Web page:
# Why these polynomials p_1, p_2, p_3, p_4 doesn't span space of degree 2 polynomial?

• Mar 30th 2011, 01:25 PM
x3bnm
Why these polynomials p_1, p_2, p_3, p_4 doesn't span space of degree 2 polynomial?
We know the definition of span:
If $S = \{v_1, v_2,....,v_r\}$ is a set of vectors in a vector space $V$, then the subspace $W$ of $V$ consisting of all linear combinations of the vectors in $S$ is called the space spanned by $v_1, v_2,....,v_r$, and we say that the vectors $v_1, v_2,....,v_r$ span $W$. To indicate that $W$ is the space spanned by the vectors in the set $S = \{v_1, v_2,....,v_r\}$, we write:

$W = span(S)$ or $W = span\{v_1, v_2, ....., v_r\}$

I've a math problem and asked to find out whether the polynomials span a space or not. Determine whether the following polynomials span $P_2$ (the set of degree 2 polynomials).

$
p_1 = 1 - x + 2.x^2, p_2 = 3 + x, p_3 = 5 - x + 4x^2, p_4 = -2 - 2x + 2x^2
$

The book says it doesn't span $P_2$

How do they figure out that $P_2$ subspace does not consist of all linear combination of polynomials $v_1, v_2,....,v_r$? How does one come to this conclusion?
• Mar 30th 2011, 02:06 PM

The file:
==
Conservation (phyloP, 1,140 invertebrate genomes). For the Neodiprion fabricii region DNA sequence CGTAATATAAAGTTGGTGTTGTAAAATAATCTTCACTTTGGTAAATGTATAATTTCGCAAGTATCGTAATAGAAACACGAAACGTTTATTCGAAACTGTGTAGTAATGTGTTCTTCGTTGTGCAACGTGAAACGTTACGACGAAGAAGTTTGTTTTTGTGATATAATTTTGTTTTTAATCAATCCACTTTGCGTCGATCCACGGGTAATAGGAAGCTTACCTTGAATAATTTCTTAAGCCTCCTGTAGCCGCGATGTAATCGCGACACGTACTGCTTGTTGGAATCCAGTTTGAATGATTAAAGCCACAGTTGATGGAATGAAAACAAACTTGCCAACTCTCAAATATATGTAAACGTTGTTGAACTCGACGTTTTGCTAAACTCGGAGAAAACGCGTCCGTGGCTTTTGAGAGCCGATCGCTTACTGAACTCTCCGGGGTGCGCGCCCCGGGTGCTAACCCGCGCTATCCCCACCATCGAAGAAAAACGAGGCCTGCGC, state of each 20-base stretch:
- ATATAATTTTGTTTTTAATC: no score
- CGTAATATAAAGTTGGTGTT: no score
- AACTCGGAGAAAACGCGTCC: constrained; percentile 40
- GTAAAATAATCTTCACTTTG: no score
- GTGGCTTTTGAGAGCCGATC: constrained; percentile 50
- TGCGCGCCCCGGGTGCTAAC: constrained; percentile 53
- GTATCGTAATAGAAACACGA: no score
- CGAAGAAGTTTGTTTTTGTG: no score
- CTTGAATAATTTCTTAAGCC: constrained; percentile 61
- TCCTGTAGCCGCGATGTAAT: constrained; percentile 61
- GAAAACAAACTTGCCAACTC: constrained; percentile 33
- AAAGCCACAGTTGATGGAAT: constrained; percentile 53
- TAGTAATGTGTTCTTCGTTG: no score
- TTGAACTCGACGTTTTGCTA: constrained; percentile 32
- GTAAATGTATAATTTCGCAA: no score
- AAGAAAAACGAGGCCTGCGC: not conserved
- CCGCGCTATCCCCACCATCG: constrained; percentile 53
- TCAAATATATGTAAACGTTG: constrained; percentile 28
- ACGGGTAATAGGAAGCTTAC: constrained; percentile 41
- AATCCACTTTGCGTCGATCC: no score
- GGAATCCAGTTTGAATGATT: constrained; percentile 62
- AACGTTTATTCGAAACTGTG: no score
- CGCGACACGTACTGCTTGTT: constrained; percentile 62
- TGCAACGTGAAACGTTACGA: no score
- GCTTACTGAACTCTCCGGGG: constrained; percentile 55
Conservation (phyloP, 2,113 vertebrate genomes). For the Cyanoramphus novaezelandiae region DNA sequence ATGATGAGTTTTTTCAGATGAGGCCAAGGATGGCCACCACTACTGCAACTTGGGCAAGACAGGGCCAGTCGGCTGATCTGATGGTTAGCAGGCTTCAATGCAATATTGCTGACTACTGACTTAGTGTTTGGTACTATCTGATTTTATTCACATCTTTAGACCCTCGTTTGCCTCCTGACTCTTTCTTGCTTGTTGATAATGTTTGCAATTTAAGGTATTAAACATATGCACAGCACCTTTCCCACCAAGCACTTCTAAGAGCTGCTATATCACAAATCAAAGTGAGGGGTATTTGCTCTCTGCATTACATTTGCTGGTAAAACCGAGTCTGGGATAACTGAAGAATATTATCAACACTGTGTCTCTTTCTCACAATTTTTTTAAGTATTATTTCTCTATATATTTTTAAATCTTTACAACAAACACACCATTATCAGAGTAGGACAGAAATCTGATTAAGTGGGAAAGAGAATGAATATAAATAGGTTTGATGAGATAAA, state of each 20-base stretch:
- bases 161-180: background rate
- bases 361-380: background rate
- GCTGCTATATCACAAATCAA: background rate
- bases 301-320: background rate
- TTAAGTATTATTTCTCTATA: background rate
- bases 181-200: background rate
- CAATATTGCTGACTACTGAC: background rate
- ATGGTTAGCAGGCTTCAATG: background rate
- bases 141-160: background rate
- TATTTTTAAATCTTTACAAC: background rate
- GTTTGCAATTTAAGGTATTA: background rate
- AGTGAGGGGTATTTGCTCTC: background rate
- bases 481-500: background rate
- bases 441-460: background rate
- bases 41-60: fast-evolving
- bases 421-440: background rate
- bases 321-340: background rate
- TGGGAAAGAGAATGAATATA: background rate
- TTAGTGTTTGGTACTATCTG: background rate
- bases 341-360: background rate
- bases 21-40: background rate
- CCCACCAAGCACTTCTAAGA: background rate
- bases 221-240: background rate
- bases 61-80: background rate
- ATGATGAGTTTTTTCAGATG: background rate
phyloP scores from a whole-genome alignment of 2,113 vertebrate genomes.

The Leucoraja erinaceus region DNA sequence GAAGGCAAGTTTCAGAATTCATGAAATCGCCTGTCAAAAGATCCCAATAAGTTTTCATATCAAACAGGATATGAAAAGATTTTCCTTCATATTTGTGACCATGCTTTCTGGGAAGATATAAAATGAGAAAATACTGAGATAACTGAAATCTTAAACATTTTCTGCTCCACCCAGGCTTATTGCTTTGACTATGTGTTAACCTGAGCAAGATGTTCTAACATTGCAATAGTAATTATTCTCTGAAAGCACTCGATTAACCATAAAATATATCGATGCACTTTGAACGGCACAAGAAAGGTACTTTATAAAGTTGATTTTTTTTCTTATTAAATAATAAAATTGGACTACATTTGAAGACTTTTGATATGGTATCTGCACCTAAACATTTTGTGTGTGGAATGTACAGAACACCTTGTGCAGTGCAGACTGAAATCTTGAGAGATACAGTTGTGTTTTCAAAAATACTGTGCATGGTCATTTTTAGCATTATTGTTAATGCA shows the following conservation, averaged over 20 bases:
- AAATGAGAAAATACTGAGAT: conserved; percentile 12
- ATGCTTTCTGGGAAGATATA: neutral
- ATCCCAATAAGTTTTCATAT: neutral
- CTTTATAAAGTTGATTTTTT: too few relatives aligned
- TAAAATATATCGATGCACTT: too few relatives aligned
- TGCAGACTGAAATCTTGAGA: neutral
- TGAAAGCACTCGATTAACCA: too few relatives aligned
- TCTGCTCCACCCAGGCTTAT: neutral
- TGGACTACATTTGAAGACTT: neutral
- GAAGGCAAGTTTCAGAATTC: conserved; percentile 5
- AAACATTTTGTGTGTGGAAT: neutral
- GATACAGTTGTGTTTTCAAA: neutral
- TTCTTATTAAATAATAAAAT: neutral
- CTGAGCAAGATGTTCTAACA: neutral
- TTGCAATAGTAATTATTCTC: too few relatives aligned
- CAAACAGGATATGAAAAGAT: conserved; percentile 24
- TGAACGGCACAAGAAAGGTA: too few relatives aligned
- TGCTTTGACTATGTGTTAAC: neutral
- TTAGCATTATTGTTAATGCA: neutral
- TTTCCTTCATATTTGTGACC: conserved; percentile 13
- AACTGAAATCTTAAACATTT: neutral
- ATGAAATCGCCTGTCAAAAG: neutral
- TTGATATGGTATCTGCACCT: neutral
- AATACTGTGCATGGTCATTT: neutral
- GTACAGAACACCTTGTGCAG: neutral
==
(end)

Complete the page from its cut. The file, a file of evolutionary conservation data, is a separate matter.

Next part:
tonio
Quote:

Originally Posted by x3bnm
We know the definition of span:
If $S = \{v_1, v_2,....,v_r\}$ is a set of vectors in a vector space $V$, then the subspace $W$ of $V$ consisting of all linear combinations of the vectors in $S$ is called the space spanned by $v_1, v_2,....,v_r$, and we say that the vectors $v_1, v_2,....,v_r$ span $W$. To indicate that $W$ is the space spanned by the vectors in the set $S = \{v_1, v_2,....,v_r\}$, we write:

$W = span(S)$ or $W = span\{v_1, v_2, ....., v_r\}$

I've a math problem and asked to find out whether the polynomials span a space or not. Determine whether the following polynomials span $P_2$ (the set of degree 2 polynomials).

$
p_1 = 1 - x + 2.x^2, p_2 = 3 + x, p_3 = 5 - x + 4x^2, p_4 = -2 - 2x + 2x^2
$

The book says it doesn't span $P_2$

How do they figure out that $P_2$ subspace does not consist of all linear combination of polynomials $v_1, v_2,....,v_r$? How does one come to this conclusion?

You must mean whether they span or not the space of all polynomials of degree 2 or less.

Just write each given polynomial as a vector , say $1-x+2x^2\rightarrow (1,-1,2)\,,\,\,3+x\rightarrow (3,1,0)$ , etc.

Now form a 3 x 4 (or 4 x 3) matrix with the above vectors and check you get a rank 2 matrix, thus 2 vectors out of

the four are linearly independent and thus they span a 2-dimensional space, which thus

cannot be all of P_2 since this space'sdimension is 3 .

Tonio
• Mar 30th 2011, 02:07 PM
x3bnm
Never mind. I've found the answer.

$
P_2 = k_1(1 - x + 2.x^2) + k_2(3 + x) + k_3(5 - x + 4x^2) + k_4(-2 - 2x + 2x^2)
$

Set up a matrix and solve for $k_1, k_2, k_3$ and $k_4$ that's it. If you have a valid solution the vectors span and if not vectors doesn't span.
• Mar 30th 2011, 02:19 PM
x3bnm
Sorry tonio. May be we've posted at the same time. Thanks for help and explanation.